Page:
Finally, there's Voice over IP (VoIP). It's hard to overstate the impact this technology is going to have on the traditional telephone market. By placing phone calls over your broadband connection instead of the copper telephone wire that you typically use, you can save big bucks and make phone calls from anywhere you can get online. Services such as Skype or even Windows Live Messenger, Microsoft's instant messaging (IM) client, make it possible to call traditional phones extremely inexpensively. Consider the Messenger solution: In the United States, users can plug money into a rechargeable Verizon account and call internationally for 1 cent to 3 cents per minute, depending on the destination (Calling France, for example, costs just under 2 cents per minute, whereas calling a mobile phone in Ghana is 1.7 cents per minute).
What's interesting about VoIP is that the quality of the calls depends on the connection you have. You won't want to use VoIP on a dialup connection, but any mainstream broadband solution will work fine. And because virtually everyone using VoIP has a cell phone, you have a backup in the event of a power outage. I strongly believe that the combination of Internet telephony and cell phones is the final nail in the coffin of traditional phone services.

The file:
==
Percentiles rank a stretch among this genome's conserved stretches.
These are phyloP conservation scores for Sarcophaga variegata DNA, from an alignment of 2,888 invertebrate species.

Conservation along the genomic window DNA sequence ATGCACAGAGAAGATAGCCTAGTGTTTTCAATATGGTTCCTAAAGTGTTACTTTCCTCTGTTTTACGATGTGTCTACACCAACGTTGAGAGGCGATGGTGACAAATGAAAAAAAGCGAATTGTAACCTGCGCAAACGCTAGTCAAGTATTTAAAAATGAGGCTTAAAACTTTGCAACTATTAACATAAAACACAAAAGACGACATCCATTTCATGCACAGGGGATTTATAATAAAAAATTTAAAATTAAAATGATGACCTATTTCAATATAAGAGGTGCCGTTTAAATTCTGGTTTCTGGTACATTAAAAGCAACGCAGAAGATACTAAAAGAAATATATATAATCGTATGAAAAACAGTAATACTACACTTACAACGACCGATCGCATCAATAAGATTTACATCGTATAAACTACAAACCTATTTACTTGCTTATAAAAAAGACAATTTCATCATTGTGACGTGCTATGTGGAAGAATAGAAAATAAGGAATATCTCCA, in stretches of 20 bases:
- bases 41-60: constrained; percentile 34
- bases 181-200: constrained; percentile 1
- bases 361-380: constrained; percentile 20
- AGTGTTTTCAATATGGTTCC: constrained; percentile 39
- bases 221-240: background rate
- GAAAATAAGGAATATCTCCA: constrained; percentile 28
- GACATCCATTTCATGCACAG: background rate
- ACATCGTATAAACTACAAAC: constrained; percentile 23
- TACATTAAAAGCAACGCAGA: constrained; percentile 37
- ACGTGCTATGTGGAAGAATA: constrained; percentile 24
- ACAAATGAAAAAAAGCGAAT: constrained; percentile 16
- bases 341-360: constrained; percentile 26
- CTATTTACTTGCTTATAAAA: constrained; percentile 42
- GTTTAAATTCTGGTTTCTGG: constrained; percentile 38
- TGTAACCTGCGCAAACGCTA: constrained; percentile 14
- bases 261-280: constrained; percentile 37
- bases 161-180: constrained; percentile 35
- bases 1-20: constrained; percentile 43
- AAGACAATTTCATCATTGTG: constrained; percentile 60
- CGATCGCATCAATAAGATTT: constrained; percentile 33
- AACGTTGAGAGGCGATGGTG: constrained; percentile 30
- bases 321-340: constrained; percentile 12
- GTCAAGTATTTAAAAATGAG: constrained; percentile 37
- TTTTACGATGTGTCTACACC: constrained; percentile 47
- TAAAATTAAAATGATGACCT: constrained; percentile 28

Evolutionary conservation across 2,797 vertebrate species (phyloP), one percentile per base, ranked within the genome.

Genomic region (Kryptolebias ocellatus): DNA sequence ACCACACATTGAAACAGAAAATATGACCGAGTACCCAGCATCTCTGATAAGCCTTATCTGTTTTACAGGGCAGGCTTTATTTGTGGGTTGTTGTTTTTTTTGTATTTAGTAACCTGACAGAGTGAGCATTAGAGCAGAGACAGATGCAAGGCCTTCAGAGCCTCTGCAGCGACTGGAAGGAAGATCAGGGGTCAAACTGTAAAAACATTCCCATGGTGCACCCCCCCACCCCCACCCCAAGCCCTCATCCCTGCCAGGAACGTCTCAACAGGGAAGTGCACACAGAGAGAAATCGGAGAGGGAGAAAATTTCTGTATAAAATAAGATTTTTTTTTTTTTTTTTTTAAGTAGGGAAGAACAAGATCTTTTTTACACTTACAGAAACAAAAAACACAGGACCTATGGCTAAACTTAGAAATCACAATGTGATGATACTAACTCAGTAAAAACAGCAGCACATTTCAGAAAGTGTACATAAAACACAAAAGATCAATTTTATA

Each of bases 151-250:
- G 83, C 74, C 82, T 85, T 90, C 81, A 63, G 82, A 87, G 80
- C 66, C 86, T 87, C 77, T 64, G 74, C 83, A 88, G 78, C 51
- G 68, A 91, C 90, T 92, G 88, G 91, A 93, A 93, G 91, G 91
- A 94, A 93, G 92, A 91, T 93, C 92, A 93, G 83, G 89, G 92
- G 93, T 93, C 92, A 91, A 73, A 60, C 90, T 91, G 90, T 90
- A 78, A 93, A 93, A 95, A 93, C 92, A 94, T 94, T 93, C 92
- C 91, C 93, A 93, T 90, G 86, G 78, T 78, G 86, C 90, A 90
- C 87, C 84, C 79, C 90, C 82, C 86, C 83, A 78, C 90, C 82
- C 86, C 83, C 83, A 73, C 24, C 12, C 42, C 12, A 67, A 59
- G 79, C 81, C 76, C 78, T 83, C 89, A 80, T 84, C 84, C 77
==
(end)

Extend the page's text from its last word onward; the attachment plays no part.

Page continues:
Easier, Cheaper, Faster
Home networking is easier, cheaper, and faster than ever before. Best of all, the sheer number of things you can accomplish through a home network is greater than ever. We've only scratched the surface of what's possible here. But one thing is clear: The advances that home networking enables will only continue to grow.